Principal means the chief or most important thing.

It can be used to denote the largest thing in a group - for instance, Vancouver might be called the principal city of British Columbia, even though the smaller Victoria is the capital.

In a school, the principal is the chief administrator, in charge of running things. In a company, a principal is one of the head administrators as well, though the term is often used to denote one of the managing partners or founders or someone holding an equivalent position in a corporation - usually someone heavily invested in the company.

Finally, in a loan or a bond, the principal is the original amount loaned, as distinguised from the amount paid in interest.

Prin"ci*pal (?), a. [F., from L. principalis. See Prince.]


Highest in rank, authority, character, importance, or degree; most considerable or important; chief; main; as, the principal officers of a Government; the principal men of a state; the principal productions of a country; the principal arguments in a case.

Wisdom is the principal thing. Prov. iv. 7.


Of or pertaining to a prince; princely.

[A Latinism] [Obs.]


Principal axis. See Axis of a curve, under Axis. -- Principal axes of a quadric Geom., three lines in which the principal planes of the solid intersect two and two, as in an ellipsoid. -- Principal challenge. Law See under Challenge. -- Principal plane. See Plane of projection (a), under Plane. -- Principal of a quadric Geom., three planes each of which is at right angles to the other two, and bisects all chords of the quadric perpendicular to the plane, as in an ellipsoid. -- Principal point Persp., the projection of the point of sight upon the plane of projection. -- Principal ray Persp., the line drawn through the point of sight perpendicular to the perspective plane. -- Principal section Crystallog., a plane passing through the optical axis of a crystal.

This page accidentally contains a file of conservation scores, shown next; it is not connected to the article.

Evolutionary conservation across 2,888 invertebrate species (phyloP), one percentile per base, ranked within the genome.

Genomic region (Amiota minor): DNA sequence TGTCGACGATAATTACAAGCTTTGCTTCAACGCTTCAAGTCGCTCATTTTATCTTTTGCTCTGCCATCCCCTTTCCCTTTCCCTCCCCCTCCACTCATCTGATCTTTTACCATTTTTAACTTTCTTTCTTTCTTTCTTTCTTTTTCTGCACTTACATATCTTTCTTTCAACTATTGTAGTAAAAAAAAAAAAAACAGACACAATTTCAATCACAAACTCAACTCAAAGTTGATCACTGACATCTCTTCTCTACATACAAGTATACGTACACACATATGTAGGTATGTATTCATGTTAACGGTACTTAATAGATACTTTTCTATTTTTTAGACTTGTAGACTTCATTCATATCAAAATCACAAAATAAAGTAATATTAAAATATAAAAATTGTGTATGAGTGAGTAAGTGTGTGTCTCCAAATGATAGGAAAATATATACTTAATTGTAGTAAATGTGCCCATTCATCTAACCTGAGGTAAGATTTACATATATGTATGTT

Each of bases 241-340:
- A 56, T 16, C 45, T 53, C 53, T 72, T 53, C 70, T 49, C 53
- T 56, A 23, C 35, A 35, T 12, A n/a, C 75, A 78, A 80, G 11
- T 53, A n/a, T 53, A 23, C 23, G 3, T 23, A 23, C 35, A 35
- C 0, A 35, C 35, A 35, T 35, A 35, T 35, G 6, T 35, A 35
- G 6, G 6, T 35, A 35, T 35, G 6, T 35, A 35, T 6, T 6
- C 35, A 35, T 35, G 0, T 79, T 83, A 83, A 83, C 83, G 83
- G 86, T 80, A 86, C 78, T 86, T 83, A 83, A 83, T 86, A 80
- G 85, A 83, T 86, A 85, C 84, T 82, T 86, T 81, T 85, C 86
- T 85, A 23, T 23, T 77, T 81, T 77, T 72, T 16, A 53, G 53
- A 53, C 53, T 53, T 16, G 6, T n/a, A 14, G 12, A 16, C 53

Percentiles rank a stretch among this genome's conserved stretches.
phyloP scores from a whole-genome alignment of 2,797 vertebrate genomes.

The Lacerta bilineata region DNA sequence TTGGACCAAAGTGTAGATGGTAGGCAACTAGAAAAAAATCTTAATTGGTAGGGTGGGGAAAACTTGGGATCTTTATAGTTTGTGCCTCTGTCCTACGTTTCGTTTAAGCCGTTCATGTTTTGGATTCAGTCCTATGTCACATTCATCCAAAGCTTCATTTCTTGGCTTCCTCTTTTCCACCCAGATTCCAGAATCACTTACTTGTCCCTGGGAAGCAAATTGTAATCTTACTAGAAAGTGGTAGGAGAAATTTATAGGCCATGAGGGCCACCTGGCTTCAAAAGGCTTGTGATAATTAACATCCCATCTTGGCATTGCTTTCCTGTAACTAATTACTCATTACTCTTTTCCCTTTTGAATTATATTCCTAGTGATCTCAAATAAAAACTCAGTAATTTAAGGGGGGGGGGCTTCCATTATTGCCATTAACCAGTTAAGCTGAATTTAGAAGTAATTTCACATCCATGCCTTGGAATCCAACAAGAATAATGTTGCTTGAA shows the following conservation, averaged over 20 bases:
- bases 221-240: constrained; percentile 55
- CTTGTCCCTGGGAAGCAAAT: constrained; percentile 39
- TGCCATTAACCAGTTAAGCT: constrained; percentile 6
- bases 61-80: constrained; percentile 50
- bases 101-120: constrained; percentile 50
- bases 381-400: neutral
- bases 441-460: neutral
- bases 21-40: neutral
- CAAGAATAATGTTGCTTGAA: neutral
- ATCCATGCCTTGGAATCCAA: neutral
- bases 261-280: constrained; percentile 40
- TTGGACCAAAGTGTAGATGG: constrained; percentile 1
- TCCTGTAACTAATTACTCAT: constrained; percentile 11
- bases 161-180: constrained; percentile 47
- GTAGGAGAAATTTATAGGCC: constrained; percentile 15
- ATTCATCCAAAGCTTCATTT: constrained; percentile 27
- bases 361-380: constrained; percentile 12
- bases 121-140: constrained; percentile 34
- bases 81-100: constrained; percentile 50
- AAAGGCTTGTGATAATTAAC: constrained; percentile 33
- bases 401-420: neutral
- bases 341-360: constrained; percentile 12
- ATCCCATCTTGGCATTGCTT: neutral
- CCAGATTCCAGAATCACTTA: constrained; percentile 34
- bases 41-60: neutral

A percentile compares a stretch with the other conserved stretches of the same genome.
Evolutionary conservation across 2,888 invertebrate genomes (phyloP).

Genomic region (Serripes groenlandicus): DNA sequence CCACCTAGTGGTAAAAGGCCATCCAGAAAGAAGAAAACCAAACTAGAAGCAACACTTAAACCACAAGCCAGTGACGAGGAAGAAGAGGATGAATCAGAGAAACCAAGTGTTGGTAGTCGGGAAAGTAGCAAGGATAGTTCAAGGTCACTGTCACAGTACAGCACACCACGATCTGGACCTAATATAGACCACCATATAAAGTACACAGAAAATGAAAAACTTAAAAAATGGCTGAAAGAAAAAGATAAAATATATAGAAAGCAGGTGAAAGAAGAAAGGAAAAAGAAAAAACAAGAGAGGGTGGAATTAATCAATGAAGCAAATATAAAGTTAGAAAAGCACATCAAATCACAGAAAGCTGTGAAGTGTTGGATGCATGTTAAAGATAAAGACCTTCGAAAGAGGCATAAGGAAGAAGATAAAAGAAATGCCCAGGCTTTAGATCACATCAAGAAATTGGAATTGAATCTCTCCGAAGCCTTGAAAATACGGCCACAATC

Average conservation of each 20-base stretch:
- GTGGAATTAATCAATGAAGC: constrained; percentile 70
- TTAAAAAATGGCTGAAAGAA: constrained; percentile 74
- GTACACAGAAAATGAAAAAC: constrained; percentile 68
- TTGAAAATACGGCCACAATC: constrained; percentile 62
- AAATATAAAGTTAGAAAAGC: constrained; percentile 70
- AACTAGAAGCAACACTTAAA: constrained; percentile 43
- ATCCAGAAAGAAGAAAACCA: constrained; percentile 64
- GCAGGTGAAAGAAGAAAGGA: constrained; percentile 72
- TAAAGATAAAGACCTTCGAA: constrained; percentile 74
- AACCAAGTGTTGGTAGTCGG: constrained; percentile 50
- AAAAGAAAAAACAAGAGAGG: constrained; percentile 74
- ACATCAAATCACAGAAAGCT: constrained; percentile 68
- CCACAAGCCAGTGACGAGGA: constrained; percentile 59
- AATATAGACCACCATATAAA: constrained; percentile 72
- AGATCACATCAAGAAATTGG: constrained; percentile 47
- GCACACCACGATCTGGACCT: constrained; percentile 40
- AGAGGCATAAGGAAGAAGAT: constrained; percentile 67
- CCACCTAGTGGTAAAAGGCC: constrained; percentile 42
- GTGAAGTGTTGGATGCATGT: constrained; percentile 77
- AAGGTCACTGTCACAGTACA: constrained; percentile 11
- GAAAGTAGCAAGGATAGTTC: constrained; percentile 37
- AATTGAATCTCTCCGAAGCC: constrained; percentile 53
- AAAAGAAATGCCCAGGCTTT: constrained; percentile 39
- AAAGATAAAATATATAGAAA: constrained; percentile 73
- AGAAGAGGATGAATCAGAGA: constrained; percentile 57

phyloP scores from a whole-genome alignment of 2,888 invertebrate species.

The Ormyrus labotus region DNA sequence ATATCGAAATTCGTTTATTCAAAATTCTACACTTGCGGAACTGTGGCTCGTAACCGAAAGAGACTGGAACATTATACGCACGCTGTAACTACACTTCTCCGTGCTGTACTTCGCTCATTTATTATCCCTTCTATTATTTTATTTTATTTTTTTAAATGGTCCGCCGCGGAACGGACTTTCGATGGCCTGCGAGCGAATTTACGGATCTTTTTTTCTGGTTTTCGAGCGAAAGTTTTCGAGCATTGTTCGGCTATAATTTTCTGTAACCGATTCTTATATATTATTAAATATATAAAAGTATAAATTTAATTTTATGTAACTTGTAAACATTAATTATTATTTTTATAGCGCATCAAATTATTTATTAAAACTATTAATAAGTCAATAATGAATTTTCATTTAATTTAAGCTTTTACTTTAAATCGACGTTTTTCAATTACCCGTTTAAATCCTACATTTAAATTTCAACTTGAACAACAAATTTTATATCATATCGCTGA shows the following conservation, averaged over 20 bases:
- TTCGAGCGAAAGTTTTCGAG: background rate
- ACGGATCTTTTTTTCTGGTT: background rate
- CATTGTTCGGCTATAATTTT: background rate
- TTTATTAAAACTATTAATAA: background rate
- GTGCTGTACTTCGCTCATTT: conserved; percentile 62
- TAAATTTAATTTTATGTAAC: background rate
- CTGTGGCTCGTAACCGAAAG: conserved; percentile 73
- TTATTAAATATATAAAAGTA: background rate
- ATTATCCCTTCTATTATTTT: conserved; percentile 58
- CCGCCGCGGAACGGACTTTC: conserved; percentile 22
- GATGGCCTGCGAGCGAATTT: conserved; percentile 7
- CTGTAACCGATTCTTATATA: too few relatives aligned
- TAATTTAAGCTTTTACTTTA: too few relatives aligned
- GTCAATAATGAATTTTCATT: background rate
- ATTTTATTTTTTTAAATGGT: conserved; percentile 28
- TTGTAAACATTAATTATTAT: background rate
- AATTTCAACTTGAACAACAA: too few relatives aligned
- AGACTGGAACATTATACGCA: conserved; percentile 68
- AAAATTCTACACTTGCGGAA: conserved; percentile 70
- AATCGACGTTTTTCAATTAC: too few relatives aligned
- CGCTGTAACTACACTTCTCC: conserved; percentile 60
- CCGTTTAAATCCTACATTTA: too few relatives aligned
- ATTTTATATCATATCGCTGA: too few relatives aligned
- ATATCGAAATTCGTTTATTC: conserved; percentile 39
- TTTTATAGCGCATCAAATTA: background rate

© Webster 1913.

Prin"ci*pal, n.


A leader, chief, or head; one who takes the lead; one who acts independently, or who has controlling authority or influence; as, the principal of a faction, a school, a firm, etc.; -- distinguished from a subordinate, abettor, auxiliary, or assistant.

2. Hence: Law (a)

The chief actor in a crime, or an abettor who is present at it, -- as distinguished from an accessory.


A chief obligor, promisor, or debtor, -- as distinguished from a surety.


One who employs another to act for him, -- as distinguished from an agent.

Wharton. Bouvier. Burrill.


A thing of chief or prime importance; something fundamental or especially conspicuous.

Specifically: (a) Com.

A capital sum of money, placed out at interest, due as a debt or used as a fund; -- so called in distinction from interest or profit.

(b) Arch. & Engin.

The construction which gives shape and strength to a roof, -- generally a truss of timber or iron, but there are roofs with stone principals. Also, loosely, the most important member of a piece of framing.

(c) Mus.

In English organs the chief open metallic stop, an octave above the open diapason. On the manual it is four feet long, on the pedal eight feet. In Germany this term corresponds to the English open diapason.

(d) O. Eng.Law

A heirloom; a mortuary.

Cowell. (e) pl.

The first two long feathers of a hawk's wing.

Spenser. J. H. Walsh. (f)

One of turrets or pinnacles of waxwork and tapers with which the posts and center of a funeral hearse were formerly crowned.

Oxf. Gloss. (g)

A principal or essential point or rule; a principle.



© Webster 1913.

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